Federal police in the northern state of Coahuila had seven drug suspects in hand last week when they met a caravan of gun-toting men apparently intent on freeing the arrestees.
The highway standoff quickly turned nasty, and bullets began to fly. When the shooting stopped, one of the would-be rescuers was dead and two were wounded. The federal police arrested 33 more people.
But these were no ordinary gunmen. They were police officers from the city of Torreon, in uniform and aboard official police pickups.
In the trenches of the drug war, cops were fighting cops.
The shootout last Monday underscores the grave troubles facing Mexico's top police official, Genaro Garcia Luna, as he seeks to overhaul his nation's law enforcement system.
As field marshal in the government's 21-month-old offensive against drug traffickers, the former intelligence specialist has begun trying to turn Mexico's police into a modern, trustworthy and well-equipped force. His task amounts to fixing a broken army in the midst of a war -- a conflict that has killed 2,700 people this year.
More than 500 police officers and soldiers have died since the government campaign began in December 2006.
The weaknesses of Mexican police are vast. Most officers have at most a grade school education. They often have to buy their own guns on wages equal to those of a supermarket cashier. Many times, the average cop has his hand out for a bribe, in part to pay off bosses for the privilege of a job he probably will not hold for more than a few years. Problems are worst at the local levels.
And this nation seems to reshuffle its sprawling patchwork of police agencies as often as it changes presidents (every six years).
Today's crusader can be tomorrow's convict, as Mexicans learned bitterly in 1997 when the nation's touted drug czar, Army Gen. Jose de Jesus Gutierrez Rebollo, was arrested on charges of working with traffickers.
It's anybody's guess where Garcia Luna, 40, will be a year from now. Many Mexicans complain that he has little to show for his efforts.
But analysts say new conditions may allow Garcia Luna to overcome Mexico's disappointing track record on police reform.
Most important,President Felipe Calderon of the conservative National Action Party has made the anti-crime campaign a centerpiece of his administration. The president has backed his rhetoric by dispatching 40,000 soldiers and 5,000 federal police officers to drug-smuggling hot spots nationwide. He also has expressed support for consolidating the ungainly jumble of overlapping agencies into a centrally controlled national force. But that idea is politically explosive because the constitution gives states considerable autonomy, including control of their own security forces.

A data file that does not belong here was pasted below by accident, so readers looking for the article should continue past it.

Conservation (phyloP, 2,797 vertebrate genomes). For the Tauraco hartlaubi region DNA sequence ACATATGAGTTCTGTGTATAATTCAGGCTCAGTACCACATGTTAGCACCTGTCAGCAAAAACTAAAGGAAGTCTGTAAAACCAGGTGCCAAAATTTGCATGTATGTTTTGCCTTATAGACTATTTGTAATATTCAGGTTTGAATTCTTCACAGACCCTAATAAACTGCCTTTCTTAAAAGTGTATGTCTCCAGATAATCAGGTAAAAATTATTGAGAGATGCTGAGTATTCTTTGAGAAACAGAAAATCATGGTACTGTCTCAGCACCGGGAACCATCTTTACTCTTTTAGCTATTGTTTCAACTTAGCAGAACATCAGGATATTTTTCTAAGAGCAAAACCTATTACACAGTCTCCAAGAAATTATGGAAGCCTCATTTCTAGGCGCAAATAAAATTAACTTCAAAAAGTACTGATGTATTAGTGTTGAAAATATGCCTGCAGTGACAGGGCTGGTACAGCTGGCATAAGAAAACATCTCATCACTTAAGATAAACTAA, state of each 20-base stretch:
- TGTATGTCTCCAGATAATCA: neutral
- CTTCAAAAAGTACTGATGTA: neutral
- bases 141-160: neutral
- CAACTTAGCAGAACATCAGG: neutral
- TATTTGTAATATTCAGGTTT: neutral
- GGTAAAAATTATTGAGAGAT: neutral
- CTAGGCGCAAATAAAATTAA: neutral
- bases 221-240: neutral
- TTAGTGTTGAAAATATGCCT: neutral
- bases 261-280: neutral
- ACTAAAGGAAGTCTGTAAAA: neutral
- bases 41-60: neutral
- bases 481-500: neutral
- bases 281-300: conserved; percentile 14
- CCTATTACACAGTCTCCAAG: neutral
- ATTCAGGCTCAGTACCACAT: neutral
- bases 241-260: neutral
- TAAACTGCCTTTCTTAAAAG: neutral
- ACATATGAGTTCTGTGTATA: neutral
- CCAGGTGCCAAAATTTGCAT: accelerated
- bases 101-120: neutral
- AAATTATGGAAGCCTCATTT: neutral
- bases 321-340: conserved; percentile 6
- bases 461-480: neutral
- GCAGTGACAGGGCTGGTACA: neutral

"If Genaro Garcia Luna can do this, it's because Calderon is behind him," said Ernesto Lopez Portillo, who heads the Institute for Democracy and Security, a Mexico City-based think tank.
Since becoming public safety secretary in December 2006, Garcia Luna has shaken up federal police agencies, whose staff totals nearly 25,000. He put Mexico's version of the FBI, which he once ran, under the same roof as the Federal Preventive Police (itself expanded to incorporate the Federal Highway Patrol). The result is a consolidated Federal Police.
Garcia Luna has purged 284 federal police commanders, promoted 1,600 officers and added 3,000 positions. He has more than doubled pay for federal officers to $1,200 a month and recruited aggressively at universities to attract the best and brightest to work he views as increasingly sophisticated.
Garcia Luna has sent officers back to class and imposed strict new professional standards. Eventually, those standards will apply to all of Mexico's more than 300,000 state and local police officers, whose long tradition of corruption has made them a weak link in fighting crime.
The military has assumed anti-drug patrols in some spots because local police are considered unreliable.
Federal police are hardly beyond reproach, however. Officials were embarrassed last week when a federal officer turned up among five people arrested in connection with the highly publicized kidnapping and killing of a 14-year-old boy in Mexico City.